BCU researchers to help improve quality of life for residents in East Birmingham

Woman donating clothes community charity donations center Researchers in the School of Social Sciences are working directly with local residents from East Birmingham to support Birmingham City Council’s strategy on how to improve quality of life and essential services in the area.

The partnership with Birmingham City Council (BCC) contributes directly to the East Birmingham Inclusive Growth Strategy. The strategy sets out to achieve a future for East Birmingham as ‘an excellent place for strong communities in which to live and work, to grow up and grow old.’

With much of East Birmingham among the top 20% most deprived areas in England, BCU is working with local representatives and stakeholders, and will recruit and train local people and BCU students as community-based researchers to co-produce and identify priorities that will make a big difference to the lives of residents.

A community-led approach

Despite several strengths, East Birmingham’s levels of income, unemployment, health, education, housing, crime and living environment are generally poorer than elsewhere in the country.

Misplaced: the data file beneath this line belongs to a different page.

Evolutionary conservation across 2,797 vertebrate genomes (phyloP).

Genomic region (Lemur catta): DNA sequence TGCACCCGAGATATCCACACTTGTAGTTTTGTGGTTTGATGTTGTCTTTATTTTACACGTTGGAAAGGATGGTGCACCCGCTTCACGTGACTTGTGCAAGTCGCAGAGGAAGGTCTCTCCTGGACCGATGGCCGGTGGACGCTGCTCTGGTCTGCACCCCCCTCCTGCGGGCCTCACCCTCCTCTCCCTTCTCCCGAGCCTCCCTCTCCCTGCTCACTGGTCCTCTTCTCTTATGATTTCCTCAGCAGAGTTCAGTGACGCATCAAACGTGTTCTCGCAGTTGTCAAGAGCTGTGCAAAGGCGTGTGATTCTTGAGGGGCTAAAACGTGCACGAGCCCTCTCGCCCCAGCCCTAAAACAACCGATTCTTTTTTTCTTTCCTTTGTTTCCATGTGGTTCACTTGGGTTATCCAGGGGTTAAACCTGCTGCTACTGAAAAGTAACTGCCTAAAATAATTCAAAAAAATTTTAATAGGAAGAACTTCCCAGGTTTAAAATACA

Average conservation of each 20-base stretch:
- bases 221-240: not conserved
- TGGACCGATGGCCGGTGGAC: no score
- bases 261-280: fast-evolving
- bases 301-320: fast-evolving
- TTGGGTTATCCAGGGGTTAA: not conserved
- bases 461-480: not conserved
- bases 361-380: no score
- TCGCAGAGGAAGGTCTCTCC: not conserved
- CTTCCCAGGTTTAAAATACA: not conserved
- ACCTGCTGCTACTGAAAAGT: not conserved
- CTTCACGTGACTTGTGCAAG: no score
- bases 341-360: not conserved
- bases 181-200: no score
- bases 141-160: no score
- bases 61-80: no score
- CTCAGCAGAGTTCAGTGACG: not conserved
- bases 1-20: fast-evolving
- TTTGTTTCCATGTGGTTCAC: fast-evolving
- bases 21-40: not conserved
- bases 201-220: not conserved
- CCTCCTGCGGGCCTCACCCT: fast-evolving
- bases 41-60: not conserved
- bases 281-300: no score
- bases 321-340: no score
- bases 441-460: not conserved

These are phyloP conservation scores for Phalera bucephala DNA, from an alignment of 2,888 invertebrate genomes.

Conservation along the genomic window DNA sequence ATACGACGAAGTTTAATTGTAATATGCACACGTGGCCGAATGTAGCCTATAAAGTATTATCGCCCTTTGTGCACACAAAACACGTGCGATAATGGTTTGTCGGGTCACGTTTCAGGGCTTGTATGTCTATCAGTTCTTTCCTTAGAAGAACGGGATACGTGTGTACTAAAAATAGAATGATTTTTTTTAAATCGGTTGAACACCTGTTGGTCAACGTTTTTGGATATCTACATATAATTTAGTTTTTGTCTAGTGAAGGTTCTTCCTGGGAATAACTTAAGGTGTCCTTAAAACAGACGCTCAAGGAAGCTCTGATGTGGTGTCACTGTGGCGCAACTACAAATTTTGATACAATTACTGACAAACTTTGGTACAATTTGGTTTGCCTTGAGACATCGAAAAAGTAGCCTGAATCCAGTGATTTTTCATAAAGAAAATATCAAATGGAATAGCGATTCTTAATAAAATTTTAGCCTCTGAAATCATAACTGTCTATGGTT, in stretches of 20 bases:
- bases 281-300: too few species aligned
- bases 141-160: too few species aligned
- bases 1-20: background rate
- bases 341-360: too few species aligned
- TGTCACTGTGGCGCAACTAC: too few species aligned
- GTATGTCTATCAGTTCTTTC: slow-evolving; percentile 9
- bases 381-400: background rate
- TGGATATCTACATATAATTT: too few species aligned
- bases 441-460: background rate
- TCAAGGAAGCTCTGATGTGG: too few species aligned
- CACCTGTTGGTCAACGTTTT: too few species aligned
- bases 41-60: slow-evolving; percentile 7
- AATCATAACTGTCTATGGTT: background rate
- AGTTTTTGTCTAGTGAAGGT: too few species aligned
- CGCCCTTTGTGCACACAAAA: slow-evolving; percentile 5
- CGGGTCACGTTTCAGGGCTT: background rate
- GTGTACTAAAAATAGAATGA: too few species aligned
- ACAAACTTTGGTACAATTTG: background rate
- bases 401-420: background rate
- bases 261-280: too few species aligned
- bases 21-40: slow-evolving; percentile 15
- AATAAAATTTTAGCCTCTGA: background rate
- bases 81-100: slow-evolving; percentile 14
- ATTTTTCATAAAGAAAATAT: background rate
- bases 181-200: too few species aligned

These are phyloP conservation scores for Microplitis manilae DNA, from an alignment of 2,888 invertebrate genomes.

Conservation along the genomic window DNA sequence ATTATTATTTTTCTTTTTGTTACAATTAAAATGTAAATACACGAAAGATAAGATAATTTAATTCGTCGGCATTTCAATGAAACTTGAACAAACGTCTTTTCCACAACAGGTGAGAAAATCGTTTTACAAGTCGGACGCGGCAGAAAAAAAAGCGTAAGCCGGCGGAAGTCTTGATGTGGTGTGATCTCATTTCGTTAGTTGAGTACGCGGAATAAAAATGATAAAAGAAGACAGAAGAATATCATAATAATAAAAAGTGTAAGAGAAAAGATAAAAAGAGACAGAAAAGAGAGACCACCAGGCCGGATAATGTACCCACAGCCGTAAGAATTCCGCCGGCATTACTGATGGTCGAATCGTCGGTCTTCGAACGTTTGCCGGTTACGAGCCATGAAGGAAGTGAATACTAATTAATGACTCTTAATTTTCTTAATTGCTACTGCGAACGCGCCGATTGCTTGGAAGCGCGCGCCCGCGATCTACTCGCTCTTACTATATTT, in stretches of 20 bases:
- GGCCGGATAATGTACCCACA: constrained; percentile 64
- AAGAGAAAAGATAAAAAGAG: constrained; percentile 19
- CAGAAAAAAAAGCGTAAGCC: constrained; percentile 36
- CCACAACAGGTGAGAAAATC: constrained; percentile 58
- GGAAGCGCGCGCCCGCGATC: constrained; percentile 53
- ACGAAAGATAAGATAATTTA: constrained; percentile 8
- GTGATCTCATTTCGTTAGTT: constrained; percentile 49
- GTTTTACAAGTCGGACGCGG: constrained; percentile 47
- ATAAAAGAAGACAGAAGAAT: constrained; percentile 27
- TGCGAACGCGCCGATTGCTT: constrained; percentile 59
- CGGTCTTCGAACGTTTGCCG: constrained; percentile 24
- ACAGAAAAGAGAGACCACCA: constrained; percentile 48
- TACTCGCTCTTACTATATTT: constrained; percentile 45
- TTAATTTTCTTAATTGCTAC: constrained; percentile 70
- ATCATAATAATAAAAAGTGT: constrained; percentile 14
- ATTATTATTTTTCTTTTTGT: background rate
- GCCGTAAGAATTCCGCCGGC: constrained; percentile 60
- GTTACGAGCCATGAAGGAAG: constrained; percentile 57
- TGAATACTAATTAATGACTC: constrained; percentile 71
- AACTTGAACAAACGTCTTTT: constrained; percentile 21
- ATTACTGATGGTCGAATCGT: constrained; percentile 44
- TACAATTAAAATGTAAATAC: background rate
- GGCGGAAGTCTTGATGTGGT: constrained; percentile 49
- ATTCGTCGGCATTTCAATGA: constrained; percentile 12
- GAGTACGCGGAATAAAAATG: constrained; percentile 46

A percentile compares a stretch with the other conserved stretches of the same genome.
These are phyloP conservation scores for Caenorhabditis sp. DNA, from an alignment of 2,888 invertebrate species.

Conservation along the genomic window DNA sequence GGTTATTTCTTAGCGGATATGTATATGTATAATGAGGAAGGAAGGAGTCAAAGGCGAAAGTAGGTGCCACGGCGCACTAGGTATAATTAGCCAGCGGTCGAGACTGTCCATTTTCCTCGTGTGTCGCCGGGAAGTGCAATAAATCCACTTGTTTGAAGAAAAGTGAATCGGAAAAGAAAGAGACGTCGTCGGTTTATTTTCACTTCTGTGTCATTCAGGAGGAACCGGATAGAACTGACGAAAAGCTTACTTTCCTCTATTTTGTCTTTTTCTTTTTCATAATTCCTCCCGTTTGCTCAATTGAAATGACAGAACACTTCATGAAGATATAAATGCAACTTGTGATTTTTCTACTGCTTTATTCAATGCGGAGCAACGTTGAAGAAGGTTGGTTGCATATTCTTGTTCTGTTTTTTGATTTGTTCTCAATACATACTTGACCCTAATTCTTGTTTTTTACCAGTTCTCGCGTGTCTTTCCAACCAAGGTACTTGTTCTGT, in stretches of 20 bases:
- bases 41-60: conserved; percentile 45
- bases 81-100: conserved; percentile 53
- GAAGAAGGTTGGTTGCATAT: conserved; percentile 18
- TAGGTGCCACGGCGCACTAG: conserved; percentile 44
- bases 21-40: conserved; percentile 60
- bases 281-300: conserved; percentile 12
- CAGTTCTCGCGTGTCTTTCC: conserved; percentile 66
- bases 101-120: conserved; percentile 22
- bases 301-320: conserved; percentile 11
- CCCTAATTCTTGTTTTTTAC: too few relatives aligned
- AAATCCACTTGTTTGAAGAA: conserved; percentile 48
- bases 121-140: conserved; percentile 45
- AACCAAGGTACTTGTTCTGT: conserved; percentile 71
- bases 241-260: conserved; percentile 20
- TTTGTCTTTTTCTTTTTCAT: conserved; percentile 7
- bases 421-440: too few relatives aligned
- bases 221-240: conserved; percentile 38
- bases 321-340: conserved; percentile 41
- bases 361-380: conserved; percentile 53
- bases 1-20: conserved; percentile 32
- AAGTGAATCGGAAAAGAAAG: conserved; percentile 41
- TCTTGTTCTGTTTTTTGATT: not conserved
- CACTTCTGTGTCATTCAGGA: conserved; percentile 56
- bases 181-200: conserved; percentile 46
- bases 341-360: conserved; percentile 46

The project, led by researchers Professor Harris Beider, Kusminder Chahal and Giulia Pizzolini, will consist of a community needs assessment and local research projects identified by the community researchers in three areas across East Birmingham. This community-led approach will ensure that all aspects of the project is co-designed and co-produced to directly serve the local areas in East Birmingham.

Through this work, the project will create opportunities for local people to develop their skills, access to education and training, and support residents to influence local decision-making.    

Impacting on East Birmingham’s Growth

The results of the project will impact directly on BCC’s East Birmingham Inclusive Growth Strategy. The findings will provide local knowledge on how to overcome barriers around employment, health, local infrastructure and green spaces.

Researchers also anticipate other benefits, such as creating a toolkit for future community engagement and equipping trained local researchers in East Birmingham with the knowledge to get involved with future BCC initiatives.

Core to the research is the establishment of regular problem solving events where residents, stakeholders, BCU and the Council can collaborate to find solutions to local issues.

"BCU as the University for Birmingham is well placed to undertake this project with Birmingham City Council particularly given many of our students are from within the City and East Birmingham and can share their experiences and be a bridge between local residents and anchor organisations."

- Giulia Pizzolini, Research Assistant